Hollywood and the film industry, perhaps? Celebrity and pop culture? The music industry?
What is historically not the first thing that comes to mind? Advertising industry prowess.
Yet, the industry has begun to find footing in Los Angeles today in a way that it never did before. In years past, the LA market was dominated by the monstrous compound (literally, their agency site is a physical space to be reckoned with) that is TBWA\Chiat\Day LA. Then Deutsch LA came along. But more recently, a number of smaller innovative shops have not only crept up but flourished. These are the agencies with whom I spent my time in LA.
As I do in every destination, I set out to discover what makes the advertising unique in this market. But for LA, there was a bit more to the puzzle; what was the change in environment that made the advertising industry grow in the past five-to-ten years in a way it could not, would not, or at least did not before?
During a chat with William Gelner, the Chief Creative Officer of 180LA, the core explanation became absolutely crystal clear in one sentence. His insight was so obvious (as many insights are, once revealed), yet so very on-point. Consider these two questions:
What has become the number one currency of marketing and advertising success? Content.
Where is the content capital of the world? Los Angeles.
At a time where “make it viral” flies off client lips and makes creative directors cringe, both client-side and agency-side marketers know that it is no longer effective to talk to consumers. Talking to consumers equates to talking at consumers, and thanks to the advertising industry and the incredibly insane amount of messages we bombard consumers with every day, they have become immune to the talk. Consumers do not hear us anymore.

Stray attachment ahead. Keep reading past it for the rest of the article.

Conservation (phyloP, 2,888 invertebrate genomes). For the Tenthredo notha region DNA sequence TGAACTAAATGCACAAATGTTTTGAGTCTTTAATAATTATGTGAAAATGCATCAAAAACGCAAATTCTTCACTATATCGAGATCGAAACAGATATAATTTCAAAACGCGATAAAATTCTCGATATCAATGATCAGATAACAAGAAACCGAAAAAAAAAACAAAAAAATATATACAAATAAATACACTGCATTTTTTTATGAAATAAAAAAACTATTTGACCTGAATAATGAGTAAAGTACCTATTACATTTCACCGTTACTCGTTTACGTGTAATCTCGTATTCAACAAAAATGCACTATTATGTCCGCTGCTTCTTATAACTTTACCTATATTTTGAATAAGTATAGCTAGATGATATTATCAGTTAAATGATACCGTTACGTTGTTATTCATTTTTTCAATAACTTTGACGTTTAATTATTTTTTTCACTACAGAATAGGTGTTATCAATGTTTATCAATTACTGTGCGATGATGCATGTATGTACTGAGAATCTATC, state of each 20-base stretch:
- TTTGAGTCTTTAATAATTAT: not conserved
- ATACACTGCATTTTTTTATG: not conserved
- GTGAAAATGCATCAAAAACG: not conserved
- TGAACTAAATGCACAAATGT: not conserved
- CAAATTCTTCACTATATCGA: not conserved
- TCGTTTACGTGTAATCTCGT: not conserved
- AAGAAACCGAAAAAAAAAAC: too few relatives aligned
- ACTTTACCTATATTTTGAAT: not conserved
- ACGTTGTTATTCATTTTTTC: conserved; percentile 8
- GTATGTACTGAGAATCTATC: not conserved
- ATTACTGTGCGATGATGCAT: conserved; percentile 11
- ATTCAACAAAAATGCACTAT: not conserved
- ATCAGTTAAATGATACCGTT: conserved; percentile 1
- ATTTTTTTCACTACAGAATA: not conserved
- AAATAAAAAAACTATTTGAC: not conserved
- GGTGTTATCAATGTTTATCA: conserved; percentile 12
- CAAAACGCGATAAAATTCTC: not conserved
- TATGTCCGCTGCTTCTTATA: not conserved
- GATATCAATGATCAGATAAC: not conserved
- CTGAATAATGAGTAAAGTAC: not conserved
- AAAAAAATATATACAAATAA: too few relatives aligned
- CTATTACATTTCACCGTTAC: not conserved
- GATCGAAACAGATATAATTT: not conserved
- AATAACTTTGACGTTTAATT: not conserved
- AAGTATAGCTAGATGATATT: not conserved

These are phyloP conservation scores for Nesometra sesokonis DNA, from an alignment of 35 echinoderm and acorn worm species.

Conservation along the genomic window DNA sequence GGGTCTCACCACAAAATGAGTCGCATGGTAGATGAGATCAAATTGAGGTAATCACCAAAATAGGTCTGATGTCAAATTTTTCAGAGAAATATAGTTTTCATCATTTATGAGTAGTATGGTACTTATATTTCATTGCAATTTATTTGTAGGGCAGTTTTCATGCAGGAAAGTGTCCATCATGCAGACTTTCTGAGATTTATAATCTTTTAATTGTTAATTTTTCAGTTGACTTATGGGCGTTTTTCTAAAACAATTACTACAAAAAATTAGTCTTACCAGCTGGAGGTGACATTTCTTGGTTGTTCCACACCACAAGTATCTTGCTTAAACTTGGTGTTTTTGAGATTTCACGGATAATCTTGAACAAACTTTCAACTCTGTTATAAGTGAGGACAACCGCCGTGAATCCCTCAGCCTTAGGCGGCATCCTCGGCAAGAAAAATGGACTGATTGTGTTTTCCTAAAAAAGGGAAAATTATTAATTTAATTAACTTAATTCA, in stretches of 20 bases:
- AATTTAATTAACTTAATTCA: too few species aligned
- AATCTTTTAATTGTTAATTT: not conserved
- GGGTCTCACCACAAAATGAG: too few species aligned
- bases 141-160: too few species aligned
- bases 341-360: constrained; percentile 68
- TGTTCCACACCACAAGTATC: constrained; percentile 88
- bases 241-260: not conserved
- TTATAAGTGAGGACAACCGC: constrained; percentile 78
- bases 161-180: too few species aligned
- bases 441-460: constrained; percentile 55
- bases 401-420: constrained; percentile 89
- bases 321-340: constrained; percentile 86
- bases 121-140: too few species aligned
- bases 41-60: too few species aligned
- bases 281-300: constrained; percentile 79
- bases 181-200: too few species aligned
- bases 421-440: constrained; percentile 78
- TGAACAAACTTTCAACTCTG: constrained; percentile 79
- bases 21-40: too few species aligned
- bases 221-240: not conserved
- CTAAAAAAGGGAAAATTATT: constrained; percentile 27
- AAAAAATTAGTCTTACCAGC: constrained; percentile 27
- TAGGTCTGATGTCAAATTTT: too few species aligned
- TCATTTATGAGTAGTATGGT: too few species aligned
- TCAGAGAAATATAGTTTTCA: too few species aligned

You may be able to talk with consumers if you have something incredibly useful to say and are able to actually engage them in conversation with your brand. But virtually the only way you are going to be able to accomplish that today is by providing true value to your consumer. The value you provide is your entryway in to the conversation, by creating content that is useful or entertaining enough to share with their networks and communities.
If the world’s best producers, directors, actors, writers, videographers, models, stylists, dancers and musicians were sitting on your doorstep, it would seem sage to create useful content that leveraged the tools at your fingertips, would it not?
When 180LA looked to provide value to client Sony’s consumers, and increase awareness of new products that in and of themselves are incredibly useful and relevant, why wouldn’t they tap into the creative communities around them in Santa Monica and LA to create a branded television show?
Or when it was time for David&Goliath to take the Kia Hamsters to the next level (yes, a level above a Gold Effie) to sell the Kia Soul, why wouldn’t their teams tap in to new culture fresh off the streets? The shuffling Hamsters commercial not only used LMFAO’s popular song, “Party Rock Anthem,” at the exact moment it was released on radio stations across Los Angeles and huge cities around the world, but tapped in to the newest dance craze, “Shuffling,” to entertain consumers and inspire them to share the content.
The most current of culture presented by a brand in perhaps one of the most unexpected ways (really, hamsters shuffling?) that gives an entertaining reason to share and spread.
Dare I say, “only in LA?”
Home of the Kings of Content.